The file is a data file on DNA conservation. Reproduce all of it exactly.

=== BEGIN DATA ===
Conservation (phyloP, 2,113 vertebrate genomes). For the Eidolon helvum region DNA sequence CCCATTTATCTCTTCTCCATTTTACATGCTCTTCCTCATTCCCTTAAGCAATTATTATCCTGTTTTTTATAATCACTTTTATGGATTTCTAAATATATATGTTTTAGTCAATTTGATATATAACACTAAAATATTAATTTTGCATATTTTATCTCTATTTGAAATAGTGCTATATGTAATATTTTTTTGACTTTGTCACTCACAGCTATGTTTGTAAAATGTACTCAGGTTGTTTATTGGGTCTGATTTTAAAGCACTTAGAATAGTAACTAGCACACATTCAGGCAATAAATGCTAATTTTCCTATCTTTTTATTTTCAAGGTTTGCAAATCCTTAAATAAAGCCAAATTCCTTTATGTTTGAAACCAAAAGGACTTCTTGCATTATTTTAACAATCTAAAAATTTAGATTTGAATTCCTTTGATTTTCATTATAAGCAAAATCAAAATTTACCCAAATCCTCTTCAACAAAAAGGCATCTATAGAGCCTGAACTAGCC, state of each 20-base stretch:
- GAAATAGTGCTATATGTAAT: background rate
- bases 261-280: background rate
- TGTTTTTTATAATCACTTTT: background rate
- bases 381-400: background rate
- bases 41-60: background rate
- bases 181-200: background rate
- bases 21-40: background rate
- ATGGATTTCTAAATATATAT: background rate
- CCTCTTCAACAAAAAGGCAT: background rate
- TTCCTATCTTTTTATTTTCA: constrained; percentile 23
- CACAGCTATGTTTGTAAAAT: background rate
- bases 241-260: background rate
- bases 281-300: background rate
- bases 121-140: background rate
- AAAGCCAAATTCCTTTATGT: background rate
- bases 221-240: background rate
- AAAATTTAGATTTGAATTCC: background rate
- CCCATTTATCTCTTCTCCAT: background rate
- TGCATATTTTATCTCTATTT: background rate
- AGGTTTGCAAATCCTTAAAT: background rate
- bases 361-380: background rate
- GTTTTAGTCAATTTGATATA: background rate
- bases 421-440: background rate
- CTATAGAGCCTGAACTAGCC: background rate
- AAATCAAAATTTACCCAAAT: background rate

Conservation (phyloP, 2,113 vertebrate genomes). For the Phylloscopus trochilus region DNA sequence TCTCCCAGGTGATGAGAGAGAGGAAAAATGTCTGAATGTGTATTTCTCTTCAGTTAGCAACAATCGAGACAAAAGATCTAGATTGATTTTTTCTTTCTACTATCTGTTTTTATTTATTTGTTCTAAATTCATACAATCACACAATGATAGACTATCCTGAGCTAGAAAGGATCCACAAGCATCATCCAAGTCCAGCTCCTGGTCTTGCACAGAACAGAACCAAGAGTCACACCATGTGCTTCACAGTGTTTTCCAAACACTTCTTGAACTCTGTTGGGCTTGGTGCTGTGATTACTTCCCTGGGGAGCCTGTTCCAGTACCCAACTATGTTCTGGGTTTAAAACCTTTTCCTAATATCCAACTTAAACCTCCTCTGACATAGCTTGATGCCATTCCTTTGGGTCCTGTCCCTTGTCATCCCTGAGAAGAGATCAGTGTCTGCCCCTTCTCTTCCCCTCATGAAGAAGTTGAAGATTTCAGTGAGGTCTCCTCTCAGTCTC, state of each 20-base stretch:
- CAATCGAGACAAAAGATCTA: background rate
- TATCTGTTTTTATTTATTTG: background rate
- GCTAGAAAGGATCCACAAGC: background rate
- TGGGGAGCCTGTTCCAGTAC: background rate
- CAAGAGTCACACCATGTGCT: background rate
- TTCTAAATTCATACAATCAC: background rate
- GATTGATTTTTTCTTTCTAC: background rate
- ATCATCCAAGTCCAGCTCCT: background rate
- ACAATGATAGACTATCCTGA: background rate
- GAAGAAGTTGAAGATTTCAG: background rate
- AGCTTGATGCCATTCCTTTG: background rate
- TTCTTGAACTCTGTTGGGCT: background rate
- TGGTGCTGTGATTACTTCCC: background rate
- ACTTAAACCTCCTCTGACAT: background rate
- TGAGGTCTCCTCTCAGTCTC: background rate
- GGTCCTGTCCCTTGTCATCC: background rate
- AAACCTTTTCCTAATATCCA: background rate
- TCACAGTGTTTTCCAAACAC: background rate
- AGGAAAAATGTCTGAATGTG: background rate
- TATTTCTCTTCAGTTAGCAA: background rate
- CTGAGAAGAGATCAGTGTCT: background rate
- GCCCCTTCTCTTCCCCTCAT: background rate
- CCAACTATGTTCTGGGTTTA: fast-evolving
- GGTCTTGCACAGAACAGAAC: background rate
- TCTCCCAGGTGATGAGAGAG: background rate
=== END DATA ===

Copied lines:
Conservation (phyloP, 2,113 vertebrate genomes). For the Eidolon helvum region DNA sequence CCCATTTATCTCTTCTCCATTTTACATGCTCTTCCTCATTCCCTTAAGCAATTATTATCCTGTTTTTTATAATCACTTTTATGGATTTCTAAATATATATGTTTTAGTCAATTTGATATATAACACTAAAATATTAATTTTGCATATTTTATCTCTATTTGAAATAGTGCTATATGTAATATTTTTTTGACTTTGTCACTCACAGCTATGTTTGTAAAATGTACTCAGGTTGTTTATTGGGTCTGATTTTAAAGCACTTAGAATAGTAACTAGCACACATTCAGGCAATAAATGCTAATTTTCCTATCTTTTTATTTTCAAGGTTTGCAAATCCTTAAATAAAGCCAAATTCCTTTATGTTTGAAACCAAAAGGACTTCTTGCATTATTTTAACAATCTAAAAATTTAGATTTGAATTCCTTTGATTTTCATTATAAGCAAAATCAAAATTTACCCAAATCCTCTTCAACAAAAAGGCATCTATAGAGCCTGAACTAGCC, state of each 20-base stretch:
- GAAATAGTGCTATATGTAAT: background rate
- bases 261-280: background rate
- TGTTTTTTATAATCACTTTT: background rate
- bases 381-400: background rate
- bases 41-60: background rate
- bases 181-200: background rate
- bases 21-40: background rate
- ATGGATTTCTAAATATATAT: background rate
- CCTCTTCAACAAAAAGGCAT: background rate
- TTCCTATCTTTTTATTTTCA: constrained; percentile 23
- CACAGCTATGTTTGTAAAAT: background rate
- bases 241-260: background rate
- bases 281-300: background rate
- bases 121-140: background rate
- AAAGCCAAATTCCTTTATGT: background rate
- bases 221-240: background rate
- AAAATTTAGATTTGAATTCC: background rate
- CCCATTTATCTCTTCTCCAT: background rate
- TGCATATTTTATCTCTATTT: background rate
- AGGTTTGCAAATCCTTAAAT: background rate
- bases 361-380: background rate
- GTTTTAGTCAATTTGATATA: background rate
- bases 421-440: background rate
- CTATAGAGCCTGAACTAGCC: background rate
- AAATCAAAATTTACCCAAAT: background rate

Conservation (phyloP, 2,113 vertebrate genomes). For the Phylloscopus trochilus region DNA sequence TCTCCCAGGTGATGAGAGAGAGGAAAAATGTCTGAATGTGTATTTCTCTTCAGTTAGCAACAATCGAGACAAAAGATCTAGATTGATTTTTTCTTTCTACTATCTGTTTTTATTTATTTGTTCTAAATTCATACAATCACACAATGATAGACTATCCTGAGCTAGAAAGGATCCACAAGCATCATCCAAGTCCAGCTCCTGGTCTTGCACAGAACAGAACCAAGAGTCACACCATGTGCTTCACAGTGTTTTCCAAACACTTCTTGAACTCTGTTGGGCTTGGTGCTGTGATTACTTCCCTGGGGAGCCTGTTCCAGTACCCAACTATGTTCTGGGTTTAAAACCTTTTCCTAATATCCAACTTAAACCTCCTCTGACATAGCTTGATGCCATTCCTTTGGGTCCTGTCCCTTGTCATCCCTGAGAAGAGATCAGTGTCTGCCCCTTCTCTTCCCCTCATGAAGAAGTTGAAGATTTCAGTGAGGTCTCCTCTCAGTCTC, state of each 20-base stretch:
- CAATCGAGACAAAAGATCTA: background rate
- TATCTGTTTTTATTTATTTG: background rate
- GCTAGAAAGGATCCACAAGC: background rate
- TGGGGAGCCTGTTCCAGTAC: background rate
- CAAGAGTCACACCATGTGCT: background rate
- TTCTAAATTCATACAATCAC: background rate
- GATTGATTTTTTCTTTCTAC: background rate
- ATCATCCAAGTCCAGCTCCT: background rate
- ACAATGATAGACTATCCTGA: background rate
- GAAGAAGTTGAAGATTTCAG: background rate
- AGCTTGATGCCATTCCTTTG: background rate
- TTCTTGAACTCTGTTGGGCT: background rate
- TGGTGCTGTGATTACTTCCC: background rate
- ACTTAAACCTCCTCTGACAT: background rate
- TGAGGTCTCCTCTCAGTCTC: background rate
- GGTCCTGTCCCTTGTCATCC: background rate
- AAACCTTTTCCTAATATCCA: background rate
- TCACAGTGTTTTCCAAACAC: background rate
- AGGAAAAATGTCTGAATGTG: background rate
- TATTTCTCTTCAGTTAGCAA: background rate
- CTGAGAAGAGATCAGTGTCT: background rate
- GCCCCTTCTCTTCCCCTCAT: background rate
- CCAACTATGTTCTGGGTTTA: fast-evolving
- GGTCTTGCACAGAACAGAAC: background rate
- TCTCCCAGGTGATGAGAGAG: background rate